Easy Solutions for Problems Faced by Japanese Students in English
Learning a second language can be difficult and depending on the learner’s mother tongue, it can present challenges unique to a certain group of people. More specifically, there are several unique challenges for Japanese native speakers who are learning English and vice versa. English can be difficult for Japanese native speakers for various reasons such as difficulty distinguishing certain sounds, the use of katakana to teach English words, and drastically different sentence structure.
This post was written by our TEFL certification graduate Justin W. Please note that this blog post might not necessarily represent the beliefs or opinions of ITTT.
When speaking English, it is vital to be able to distinguish between the “r” and “l” sounds. There is, after all, a large difference between the words “right” and “light” or “rice” and “lice”. However, for a person learning English in Japan, it can be difficult to distinguish between these two sounds because in the Japanese language the “r” and “l” sound are one sound. For example, in the Japanese sound rl, it is pronounced in a combination of the normal “r” and “l” sounds in English. This misunderstanding can lead to several issues such as misspellings, improper pronunciation, and misunderstanding of the speaker. To help solve this issue, it is likely that the teacher will need to devote a lesson or two towards distinguishing between the “r” and “l” sound in English. Then, the teacher can periodically review the material over the year to ensure that the students are still able to distinguish between the “r” and “l” sounds in English.
Vocabulary Typical to Japanese Only
The second issue that is unique to Japan, in terms of learning English is the use of katakana in the language. Katakana is used for a word that did not originally exist in the Japanese language and was imported from another country. For example, the Japanese word for the computer could be written in English letters as conpyuta (コンピューター)。The problem for Japanese speakers then becomes saying the katakana form of words while they are speaking English. Besides, to assist students who are not strong readers, Japanese teachers of English will sometimes write katakana above words to aid in pronunciation. However, the katakana is typically not the correct way to pronounce the word as most Japanese sounds end with a vowel. While meant to help students, the use of katakana in teaching English will often lead to learners adding an extra vowel at the end of words. For example, when students learn the word “like”, the teacher may write the katakana alongside the English spelling which causes students to pronounce it as “liku”. The best way to prevent this issue is to keep it from becoming a problem by focusing on the proper pronunciation of English letters when students begin learning English. Also, reading practice without katakana will allow students to become accustomed to reading English to the point they do not need katakana. The teacher could also elicit words that have a katakana equivalent in Japanese and focus on demonstrating the difference between the Japanese words and the English words.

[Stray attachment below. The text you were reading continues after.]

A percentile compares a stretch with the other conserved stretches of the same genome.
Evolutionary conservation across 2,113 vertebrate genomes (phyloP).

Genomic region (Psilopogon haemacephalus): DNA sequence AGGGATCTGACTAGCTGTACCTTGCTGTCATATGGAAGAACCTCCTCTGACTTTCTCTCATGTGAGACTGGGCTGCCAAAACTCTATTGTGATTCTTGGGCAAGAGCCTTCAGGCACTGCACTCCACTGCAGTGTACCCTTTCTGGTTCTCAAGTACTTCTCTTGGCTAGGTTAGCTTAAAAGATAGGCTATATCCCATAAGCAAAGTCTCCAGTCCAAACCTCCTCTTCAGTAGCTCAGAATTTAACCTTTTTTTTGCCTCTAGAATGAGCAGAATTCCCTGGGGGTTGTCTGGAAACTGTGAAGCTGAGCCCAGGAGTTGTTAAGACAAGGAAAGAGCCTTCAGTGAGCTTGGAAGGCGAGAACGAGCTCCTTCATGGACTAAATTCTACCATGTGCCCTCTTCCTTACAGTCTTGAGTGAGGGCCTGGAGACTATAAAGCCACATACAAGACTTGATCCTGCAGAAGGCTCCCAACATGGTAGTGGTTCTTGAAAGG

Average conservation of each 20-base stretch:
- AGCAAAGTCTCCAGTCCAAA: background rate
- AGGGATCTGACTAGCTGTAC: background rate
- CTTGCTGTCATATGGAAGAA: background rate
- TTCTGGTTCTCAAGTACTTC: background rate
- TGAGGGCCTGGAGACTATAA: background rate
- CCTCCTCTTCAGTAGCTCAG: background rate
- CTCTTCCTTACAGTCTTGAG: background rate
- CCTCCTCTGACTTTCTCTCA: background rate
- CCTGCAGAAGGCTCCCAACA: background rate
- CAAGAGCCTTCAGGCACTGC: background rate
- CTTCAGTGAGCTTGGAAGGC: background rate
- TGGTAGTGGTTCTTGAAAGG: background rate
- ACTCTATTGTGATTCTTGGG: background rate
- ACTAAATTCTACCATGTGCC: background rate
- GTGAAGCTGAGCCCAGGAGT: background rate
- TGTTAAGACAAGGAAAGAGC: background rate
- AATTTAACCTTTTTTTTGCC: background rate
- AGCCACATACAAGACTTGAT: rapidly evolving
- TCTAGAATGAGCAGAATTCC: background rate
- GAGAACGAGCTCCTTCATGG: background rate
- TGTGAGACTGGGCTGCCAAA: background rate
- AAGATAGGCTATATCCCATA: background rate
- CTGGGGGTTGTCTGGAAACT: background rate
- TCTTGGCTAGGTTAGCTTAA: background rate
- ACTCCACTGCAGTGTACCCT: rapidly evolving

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The third problem for learners in Japan is a drastically different sentence structure. While this is not an issue unique to Japan, the two languages have very different sentence structures and many words do not have a direct translation into English. This primarily creates problems when attempting to do direct translations from Japanese to English or vice versa. It is likely most effective to use pictures and visual aids to teach grammar and new words. However, this approach will be more difficult with adult learners who often want to know the equivalent of the English phrase they are learning in their mother tongue.
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In conclusion, there are several challenges for English learners in Japan. It can be difficult for Japanese native speakers to distinguish between the “r” and “l” sounds, the use of katakana words can create pronunciation issues, and the different sentence structure can make it difficult for adult learners. To effectively teach students learning English in Japan, these common problems among Japanese native speakers should keep in mind and addressed at some point during the class.
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